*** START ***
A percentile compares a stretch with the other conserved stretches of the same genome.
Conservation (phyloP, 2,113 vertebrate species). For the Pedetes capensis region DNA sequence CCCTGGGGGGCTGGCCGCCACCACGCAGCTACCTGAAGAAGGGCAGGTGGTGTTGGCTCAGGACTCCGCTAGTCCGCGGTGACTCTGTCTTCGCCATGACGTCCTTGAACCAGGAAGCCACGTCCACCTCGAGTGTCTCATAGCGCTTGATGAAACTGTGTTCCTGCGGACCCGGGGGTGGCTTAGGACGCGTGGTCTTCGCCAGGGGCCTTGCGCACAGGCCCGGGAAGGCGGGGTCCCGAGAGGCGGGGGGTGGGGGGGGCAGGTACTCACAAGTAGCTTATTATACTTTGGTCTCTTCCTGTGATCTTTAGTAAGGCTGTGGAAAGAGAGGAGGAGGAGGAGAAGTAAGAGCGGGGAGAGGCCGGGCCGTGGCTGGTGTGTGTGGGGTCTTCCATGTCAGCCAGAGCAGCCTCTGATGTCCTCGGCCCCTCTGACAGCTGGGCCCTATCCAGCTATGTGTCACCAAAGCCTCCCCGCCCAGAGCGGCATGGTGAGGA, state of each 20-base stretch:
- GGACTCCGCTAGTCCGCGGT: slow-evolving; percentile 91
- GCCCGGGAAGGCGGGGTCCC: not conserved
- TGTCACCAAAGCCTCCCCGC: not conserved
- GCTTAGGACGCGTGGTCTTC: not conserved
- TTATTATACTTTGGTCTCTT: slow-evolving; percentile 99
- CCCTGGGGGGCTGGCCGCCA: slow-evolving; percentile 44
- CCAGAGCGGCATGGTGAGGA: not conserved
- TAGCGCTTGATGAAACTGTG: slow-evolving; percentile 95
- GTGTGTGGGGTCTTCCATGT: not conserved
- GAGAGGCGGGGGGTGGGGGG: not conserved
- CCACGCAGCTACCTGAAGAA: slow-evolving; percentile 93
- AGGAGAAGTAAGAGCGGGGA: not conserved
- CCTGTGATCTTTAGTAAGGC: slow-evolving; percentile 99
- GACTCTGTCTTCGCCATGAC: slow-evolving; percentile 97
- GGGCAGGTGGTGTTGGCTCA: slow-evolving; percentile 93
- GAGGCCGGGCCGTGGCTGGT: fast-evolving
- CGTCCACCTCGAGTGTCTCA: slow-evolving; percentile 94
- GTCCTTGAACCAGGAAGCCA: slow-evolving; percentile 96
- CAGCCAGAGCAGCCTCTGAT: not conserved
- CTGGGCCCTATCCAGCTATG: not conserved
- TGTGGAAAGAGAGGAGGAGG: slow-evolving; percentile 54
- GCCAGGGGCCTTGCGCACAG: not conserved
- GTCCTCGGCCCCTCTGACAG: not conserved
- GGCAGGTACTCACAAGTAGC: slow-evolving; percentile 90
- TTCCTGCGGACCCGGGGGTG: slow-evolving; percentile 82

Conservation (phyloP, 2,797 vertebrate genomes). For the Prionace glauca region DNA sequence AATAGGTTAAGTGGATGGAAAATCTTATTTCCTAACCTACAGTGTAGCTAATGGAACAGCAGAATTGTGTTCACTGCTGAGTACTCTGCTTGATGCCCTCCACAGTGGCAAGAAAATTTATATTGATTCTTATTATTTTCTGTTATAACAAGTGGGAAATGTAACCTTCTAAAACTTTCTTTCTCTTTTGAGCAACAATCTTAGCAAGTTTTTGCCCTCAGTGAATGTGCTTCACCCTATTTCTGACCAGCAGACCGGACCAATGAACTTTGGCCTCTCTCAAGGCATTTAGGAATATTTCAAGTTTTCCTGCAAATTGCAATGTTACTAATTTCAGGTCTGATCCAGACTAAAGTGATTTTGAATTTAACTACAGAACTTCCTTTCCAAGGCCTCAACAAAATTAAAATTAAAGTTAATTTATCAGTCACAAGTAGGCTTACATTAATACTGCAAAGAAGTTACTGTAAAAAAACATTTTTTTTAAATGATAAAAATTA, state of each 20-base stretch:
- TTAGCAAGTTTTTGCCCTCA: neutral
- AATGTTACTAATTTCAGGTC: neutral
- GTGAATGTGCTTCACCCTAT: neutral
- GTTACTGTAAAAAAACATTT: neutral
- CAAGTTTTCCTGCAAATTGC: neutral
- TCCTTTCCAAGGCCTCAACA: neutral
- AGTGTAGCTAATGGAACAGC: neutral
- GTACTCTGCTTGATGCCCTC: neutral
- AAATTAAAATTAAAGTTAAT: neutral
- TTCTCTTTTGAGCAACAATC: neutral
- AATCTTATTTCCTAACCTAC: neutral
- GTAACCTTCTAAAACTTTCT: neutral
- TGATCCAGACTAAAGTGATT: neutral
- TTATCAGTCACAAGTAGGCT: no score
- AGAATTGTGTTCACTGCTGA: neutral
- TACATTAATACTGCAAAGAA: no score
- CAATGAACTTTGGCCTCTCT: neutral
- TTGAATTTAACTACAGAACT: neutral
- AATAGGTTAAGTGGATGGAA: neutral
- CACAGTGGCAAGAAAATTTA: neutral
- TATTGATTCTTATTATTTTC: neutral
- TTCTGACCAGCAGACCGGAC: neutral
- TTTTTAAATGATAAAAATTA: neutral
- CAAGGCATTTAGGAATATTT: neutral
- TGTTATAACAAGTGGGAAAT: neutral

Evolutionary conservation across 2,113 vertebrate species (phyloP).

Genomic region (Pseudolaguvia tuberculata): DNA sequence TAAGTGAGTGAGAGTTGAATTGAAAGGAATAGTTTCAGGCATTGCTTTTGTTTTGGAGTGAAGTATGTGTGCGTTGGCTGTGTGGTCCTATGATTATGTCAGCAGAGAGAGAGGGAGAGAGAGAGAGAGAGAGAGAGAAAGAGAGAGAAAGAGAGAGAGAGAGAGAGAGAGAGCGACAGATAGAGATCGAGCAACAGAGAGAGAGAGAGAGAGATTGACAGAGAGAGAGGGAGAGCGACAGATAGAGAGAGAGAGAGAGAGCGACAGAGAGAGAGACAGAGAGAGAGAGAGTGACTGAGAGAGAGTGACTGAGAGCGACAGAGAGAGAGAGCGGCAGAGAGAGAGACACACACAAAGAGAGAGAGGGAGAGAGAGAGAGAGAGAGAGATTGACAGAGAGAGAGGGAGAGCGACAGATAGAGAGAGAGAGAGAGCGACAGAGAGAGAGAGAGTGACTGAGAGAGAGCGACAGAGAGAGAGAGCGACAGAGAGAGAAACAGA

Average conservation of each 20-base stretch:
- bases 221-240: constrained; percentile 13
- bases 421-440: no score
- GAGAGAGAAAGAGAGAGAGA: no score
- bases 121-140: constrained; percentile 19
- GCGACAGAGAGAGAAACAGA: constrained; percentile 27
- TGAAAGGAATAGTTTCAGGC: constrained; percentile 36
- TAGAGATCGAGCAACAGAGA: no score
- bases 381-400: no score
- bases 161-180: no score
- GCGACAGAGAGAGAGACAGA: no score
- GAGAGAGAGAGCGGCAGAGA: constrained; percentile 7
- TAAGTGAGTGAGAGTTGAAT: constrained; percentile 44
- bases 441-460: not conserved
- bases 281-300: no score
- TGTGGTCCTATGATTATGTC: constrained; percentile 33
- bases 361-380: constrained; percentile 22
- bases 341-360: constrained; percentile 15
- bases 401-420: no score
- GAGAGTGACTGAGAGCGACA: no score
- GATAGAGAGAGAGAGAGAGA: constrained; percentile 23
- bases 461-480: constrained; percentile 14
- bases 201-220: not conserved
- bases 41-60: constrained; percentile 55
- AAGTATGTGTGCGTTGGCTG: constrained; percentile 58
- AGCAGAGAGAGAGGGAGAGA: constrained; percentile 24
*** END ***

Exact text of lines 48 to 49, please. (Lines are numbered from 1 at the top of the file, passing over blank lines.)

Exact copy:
- CACAGTGGCAAGAAAATTTA: neutral
- TATTGATTCTTATTATTTTC: neutral